Wednesday, January 28, 2015

Inherent Vice ★★★1/2

    Of all the recent Hollywood productions bestowed upon us, (in a time of season that is somewhat equivalent to every moviegoer's Christmas) "Inherent Vice" is one that will logically be neglected, and rightfully so. It is certainly not a film for the casual audience, and I'm not quite convinced that it can be deemed worthy of acknowledgement by even the most perceptive individuals, considering its overemphasis on dialogue and a plot that is, let's face it, eccentrically muddled.

    Quite frankly, however, the story makes little difference here. Any attempt to weave a coherent narrative out of subject matter such as: Nazis, dishonest FBI officers, Indo-Chinese heroin cartels, communism, cocaine-fueled dentist practices, kidnapping cults, Aryan Brotherhoods, Last Supper pizza parties, and the Bermuda Triangle, would be nearly impractical as it is, yet that is its intention--albeit--in a satirical fashion, which mostly takes shots at law enforcement and the discrimination against the legality of marijuana.

    Larry "Doc" Sportello, a man whose surrounding environment of the fictional town of Gordita Beach, California, serves as a pure reflection of character, is an idiosyncratic private investigator and chain smoking doper. (The latter we are told come from the planet of Neptune, which would surely explain the alien treatment.) He is quirky in attitude and demeanor and gains his clients through the referrals of the local head shops.

    Although, his personality can best be summarized by way of a subtle cinematography technique, which in this particular instance, is the utilization of soft, or blurred, focus. In a relatively standard introductory scene for a crime drama (epitomized by that of "Chinatown"), Sportello is left in this obscured attention, while he converses with his newest client, from the point of his office settings (which would be his small beach house living room), until he makes his way into the kitchen to open the refrigerator door, in order to retrieve a beer.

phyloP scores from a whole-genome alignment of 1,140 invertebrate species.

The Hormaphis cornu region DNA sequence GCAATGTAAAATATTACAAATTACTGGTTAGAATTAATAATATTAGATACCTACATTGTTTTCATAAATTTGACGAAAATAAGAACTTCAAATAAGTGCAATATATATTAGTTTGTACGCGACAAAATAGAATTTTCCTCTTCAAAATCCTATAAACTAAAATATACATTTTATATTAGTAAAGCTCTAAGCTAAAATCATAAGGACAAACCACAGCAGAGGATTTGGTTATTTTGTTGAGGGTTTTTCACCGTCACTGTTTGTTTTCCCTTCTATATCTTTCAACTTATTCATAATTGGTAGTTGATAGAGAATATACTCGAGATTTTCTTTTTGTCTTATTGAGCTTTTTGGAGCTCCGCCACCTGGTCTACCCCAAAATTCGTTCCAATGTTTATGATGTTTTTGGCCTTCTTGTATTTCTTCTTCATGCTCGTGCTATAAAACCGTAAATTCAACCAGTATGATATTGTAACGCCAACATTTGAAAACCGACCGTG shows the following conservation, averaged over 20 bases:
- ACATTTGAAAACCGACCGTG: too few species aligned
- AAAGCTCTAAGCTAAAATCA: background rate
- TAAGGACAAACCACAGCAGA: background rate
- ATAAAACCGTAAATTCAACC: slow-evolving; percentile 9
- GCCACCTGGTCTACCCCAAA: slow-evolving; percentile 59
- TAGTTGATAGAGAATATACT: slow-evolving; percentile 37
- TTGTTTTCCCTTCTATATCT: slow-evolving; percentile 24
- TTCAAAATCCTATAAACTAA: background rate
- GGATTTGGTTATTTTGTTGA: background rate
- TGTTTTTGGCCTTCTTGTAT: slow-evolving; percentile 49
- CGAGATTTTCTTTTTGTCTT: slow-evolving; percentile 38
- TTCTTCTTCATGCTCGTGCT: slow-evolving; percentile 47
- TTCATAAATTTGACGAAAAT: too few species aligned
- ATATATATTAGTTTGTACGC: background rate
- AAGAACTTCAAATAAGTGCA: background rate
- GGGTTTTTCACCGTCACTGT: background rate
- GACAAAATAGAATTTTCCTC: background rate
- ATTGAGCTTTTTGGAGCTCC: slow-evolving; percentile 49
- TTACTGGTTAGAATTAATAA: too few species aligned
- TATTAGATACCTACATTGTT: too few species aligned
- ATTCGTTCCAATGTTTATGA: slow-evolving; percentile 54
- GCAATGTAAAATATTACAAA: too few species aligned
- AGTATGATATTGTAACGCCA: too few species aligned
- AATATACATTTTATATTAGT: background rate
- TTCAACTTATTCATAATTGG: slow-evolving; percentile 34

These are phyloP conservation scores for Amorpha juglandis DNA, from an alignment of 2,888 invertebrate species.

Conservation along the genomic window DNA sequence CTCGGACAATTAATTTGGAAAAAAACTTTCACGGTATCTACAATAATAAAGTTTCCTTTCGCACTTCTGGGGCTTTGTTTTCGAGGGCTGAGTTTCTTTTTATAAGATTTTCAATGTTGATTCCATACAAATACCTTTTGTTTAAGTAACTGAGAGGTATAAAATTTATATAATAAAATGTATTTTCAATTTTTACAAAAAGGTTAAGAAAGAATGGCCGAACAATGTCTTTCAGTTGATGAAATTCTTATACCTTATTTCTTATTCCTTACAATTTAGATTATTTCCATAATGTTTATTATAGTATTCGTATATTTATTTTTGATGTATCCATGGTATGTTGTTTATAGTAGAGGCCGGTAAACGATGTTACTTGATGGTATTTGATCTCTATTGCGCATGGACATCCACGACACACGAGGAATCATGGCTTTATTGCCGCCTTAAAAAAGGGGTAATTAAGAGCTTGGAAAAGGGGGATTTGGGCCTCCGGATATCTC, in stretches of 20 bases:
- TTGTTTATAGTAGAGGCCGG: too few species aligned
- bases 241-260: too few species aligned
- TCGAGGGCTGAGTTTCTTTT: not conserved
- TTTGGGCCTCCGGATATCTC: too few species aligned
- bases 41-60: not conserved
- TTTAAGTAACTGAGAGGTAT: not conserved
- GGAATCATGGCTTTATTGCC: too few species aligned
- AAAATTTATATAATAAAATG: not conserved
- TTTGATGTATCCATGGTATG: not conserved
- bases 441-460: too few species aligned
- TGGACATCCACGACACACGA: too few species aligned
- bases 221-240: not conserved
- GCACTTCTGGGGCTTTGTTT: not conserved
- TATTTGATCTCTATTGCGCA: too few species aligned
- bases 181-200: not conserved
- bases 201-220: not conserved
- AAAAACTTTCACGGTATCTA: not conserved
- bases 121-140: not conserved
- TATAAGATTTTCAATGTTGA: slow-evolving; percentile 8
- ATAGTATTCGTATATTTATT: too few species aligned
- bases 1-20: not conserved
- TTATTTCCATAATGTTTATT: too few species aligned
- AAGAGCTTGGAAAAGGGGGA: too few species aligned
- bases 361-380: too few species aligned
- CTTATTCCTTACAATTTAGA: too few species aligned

Then, and only then, does he come back into focus, and more importantly, back into consciousness.

    Joaquin Phoenix, who very much resembles a mixture of Marvel's popular action mutant in Wolverine, and a 1970s John Lennon in appearance, was made for this role, partly because it accommodates the interpretive nature of his acting personality. He is very methodical in his approach to this character, yet in a seemingly phlegmatic, and rather dull-witted fashion. (This leads to low-toned mumblings and inaudible phrases at times, when Doc waits for his mind to catch up with his vocal cords.)    
   Phoenix's chemistry with the supporting cast is arguably the most vital aspect of the film itself, and it cannot hurt that such performances become honorable in their own right. Katherine Waterston is simply magnificent as Shasta Fay Hepworth, a former lover of Sportello and constitute of the central story line. Waterston is a relatively unknown actress, although I am sure that she will be hard to forget after such a sexually driven performance. (Best encapsulated by a scene in which Shasta and Doc succumb to their sensual vulnerabilities.)

    Other notable personas include those played by Reese Witherspoon and Owen Wilson, yet none more integral than that of Josh Brolin, who dons the persona of an LAPD lieutenant. Brolin is equally as odd in manner, and it is this improbable relationship with our resident protagonist that fuels many brilliant and mildly amusing scenes. 

    It is quite obvious as to which realm "Inherent Vice's" theme rests, and that is in its impeccable display of character. (Although there is a hint of an emotional mood of a sexual influence, brought about by many scenes, and one bizarre motif in which we awkwardly watch as Brolin gags himself with a chocolate covered banana.) 

     Additionally, however, it is also unmistakable as to its inner miscalculations. We begin the picture with an image of an attractive woman, both in voice and appearance, whose voice-overs subsequently become utilized to provide background information, and character biographies, through a poetic, yet modern tone. Even though we can ascertain that it is actually the subconscious of Doc, in physical form, it only adds, rather unnecessarily, to the befuddlement of an already outlandish atmosphere.  

    What Paul Thomas Anderson has accomplished here is a creation that is completely driven by the hipster counter-culture, the participants of which try their damnedest to mimic the unforgettable style and flair of a more peaceful time in the world. It will undoubtedly become a cult classic and will most likely be relished for its zany mentality and permeating drug use.